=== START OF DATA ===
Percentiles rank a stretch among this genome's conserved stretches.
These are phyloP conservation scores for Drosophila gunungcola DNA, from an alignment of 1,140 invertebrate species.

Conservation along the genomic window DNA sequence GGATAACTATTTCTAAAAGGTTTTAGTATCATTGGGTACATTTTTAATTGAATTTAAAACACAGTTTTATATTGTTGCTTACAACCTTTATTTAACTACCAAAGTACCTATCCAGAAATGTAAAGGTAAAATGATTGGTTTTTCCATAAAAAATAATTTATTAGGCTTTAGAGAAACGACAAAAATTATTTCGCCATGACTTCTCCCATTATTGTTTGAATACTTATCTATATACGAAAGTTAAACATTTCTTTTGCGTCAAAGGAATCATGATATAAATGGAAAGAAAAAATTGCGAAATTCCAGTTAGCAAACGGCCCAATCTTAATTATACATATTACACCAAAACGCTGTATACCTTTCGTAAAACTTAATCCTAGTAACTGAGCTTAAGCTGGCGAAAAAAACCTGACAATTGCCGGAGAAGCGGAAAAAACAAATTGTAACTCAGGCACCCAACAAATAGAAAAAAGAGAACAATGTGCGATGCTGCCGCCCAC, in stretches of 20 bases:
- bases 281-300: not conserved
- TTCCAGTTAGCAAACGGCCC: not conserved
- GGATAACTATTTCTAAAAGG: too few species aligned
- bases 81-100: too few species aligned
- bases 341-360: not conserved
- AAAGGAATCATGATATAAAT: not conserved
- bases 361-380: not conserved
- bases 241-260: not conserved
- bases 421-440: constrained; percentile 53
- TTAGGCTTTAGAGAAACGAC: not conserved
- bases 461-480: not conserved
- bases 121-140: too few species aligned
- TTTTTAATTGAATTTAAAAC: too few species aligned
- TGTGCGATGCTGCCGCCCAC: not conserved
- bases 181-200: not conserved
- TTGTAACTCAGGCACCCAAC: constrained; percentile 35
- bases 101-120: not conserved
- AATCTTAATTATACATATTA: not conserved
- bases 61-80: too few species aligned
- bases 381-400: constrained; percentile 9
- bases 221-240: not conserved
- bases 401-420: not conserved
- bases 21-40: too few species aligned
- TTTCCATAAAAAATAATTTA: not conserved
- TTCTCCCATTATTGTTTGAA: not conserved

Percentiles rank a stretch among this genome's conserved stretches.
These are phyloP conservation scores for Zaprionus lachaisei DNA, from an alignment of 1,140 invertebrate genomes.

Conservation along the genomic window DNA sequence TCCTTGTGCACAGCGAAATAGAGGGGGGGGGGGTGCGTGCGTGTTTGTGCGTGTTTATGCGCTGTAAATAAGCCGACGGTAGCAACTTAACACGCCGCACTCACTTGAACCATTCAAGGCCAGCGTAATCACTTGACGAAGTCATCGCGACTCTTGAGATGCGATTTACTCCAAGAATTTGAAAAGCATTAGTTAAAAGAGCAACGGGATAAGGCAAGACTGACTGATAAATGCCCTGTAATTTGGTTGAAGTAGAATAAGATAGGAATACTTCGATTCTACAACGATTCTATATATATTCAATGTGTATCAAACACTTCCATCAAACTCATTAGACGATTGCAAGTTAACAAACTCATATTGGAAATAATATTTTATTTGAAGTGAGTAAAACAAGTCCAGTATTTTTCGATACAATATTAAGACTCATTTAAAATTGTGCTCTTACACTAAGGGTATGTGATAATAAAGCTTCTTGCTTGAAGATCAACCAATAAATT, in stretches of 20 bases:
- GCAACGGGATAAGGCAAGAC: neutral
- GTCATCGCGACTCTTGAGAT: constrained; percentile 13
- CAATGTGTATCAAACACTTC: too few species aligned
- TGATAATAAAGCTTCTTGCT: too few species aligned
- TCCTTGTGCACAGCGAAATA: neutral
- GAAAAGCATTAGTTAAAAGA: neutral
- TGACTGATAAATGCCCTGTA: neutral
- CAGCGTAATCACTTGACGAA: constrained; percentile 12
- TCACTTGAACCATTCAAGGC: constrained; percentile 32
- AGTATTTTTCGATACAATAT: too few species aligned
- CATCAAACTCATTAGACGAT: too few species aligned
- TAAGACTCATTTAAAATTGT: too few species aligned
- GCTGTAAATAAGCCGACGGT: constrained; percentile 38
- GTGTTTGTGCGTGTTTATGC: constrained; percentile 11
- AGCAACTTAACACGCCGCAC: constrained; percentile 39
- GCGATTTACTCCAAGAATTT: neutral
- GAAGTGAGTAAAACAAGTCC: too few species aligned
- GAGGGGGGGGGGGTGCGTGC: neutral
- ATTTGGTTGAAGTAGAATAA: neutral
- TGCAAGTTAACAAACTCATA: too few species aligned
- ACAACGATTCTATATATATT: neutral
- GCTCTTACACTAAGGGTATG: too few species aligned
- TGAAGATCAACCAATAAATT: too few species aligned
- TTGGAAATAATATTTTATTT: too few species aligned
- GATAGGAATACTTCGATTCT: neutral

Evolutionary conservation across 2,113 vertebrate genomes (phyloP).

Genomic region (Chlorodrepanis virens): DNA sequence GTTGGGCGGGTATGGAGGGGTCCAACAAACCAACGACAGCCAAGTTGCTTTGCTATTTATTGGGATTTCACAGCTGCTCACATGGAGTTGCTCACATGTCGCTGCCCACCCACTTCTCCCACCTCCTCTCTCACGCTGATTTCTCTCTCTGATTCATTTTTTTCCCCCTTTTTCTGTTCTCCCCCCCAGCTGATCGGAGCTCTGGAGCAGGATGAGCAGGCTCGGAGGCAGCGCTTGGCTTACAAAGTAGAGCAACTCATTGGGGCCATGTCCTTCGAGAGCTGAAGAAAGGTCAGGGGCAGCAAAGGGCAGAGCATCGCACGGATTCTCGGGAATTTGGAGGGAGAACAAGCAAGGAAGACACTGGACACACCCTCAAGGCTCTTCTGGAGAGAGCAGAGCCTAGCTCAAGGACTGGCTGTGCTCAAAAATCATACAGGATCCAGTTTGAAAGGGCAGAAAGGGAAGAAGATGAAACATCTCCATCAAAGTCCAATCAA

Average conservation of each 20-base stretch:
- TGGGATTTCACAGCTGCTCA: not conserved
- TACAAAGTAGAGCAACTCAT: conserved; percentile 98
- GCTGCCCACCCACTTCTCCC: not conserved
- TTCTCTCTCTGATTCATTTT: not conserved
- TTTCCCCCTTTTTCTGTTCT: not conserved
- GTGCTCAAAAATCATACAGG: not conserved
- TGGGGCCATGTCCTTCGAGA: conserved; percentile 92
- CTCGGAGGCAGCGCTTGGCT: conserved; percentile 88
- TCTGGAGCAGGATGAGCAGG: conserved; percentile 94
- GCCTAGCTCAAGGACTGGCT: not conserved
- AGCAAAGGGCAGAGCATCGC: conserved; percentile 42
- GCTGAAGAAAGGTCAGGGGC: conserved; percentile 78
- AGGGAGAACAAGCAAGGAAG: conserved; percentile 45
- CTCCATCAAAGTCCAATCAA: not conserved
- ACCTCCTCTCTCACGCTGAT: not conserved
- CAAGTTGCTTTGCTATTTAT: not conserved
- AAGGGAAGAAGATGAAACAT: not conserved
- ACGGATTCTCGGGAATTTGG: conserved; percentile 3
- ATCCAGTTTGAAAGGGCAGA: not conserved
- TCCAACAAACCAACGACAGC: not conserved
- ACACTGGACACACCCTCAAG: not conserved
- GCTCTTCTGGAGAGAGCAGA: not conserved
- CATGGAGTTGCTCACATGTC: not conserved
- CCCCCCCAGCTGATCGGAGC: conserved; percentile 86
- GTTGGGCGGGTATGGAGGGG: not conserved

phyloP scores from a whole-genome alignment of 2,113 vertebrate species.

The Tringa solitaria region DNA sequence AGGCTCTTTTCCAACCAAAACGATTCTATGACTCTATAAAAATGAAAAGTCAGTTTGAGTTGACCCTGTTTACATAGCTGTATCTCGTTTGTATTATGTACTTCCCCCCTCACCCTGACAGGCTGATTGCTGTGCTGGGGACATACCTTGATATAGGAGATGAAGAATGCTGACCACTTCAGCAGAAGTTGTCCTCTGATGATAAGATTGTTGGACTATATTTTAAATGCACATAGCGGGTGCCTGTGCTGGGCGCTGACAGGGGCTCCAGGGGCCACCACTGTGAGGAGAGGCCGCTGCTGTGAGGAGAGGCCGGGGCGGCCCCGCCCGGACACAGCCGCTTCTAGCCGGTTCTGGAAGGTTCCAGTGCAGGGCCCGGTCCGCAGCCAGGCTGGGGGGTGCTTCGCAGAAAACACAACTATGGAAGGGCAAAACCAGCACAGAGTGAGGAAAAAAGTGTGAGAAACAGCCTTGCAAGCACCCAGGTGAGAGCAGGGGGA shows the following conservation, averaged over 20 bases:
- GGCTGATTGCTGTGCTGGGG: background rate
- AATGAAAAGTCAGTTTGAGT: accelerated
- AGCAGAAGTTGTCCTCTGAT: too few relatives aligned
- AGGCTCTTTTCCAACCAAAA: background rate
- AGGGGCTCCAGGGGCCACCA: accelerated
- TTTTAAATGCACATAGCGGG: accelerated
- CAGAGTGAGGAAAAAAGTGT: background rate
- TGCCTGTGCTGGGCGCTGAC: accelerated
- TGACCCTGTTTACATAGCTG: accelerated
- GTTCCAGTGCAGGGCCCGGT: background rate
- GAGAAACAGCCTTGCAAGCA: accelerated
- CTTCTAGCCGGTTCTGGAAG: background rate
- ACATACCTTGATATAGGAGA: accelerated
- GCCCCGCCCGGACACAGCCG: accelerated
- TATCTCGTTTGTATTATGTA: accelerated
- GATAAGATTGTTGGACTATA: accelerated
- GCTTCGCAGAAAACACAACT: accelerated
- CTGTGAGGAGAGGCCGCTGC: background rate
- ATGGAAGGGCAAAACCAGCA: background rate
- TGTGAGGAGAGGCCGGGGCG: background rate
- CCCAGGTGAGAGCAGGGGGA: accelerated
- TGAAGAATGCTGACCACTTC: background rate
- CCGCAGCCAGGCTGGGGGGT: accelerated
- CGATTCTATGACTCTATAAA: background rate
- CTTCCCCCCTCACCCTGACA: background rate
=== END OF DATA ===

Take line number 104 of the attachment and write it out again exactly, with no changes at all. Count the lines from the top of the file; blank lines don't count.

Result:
- CTGTGAGGAGAGGCCGCTGC: background rate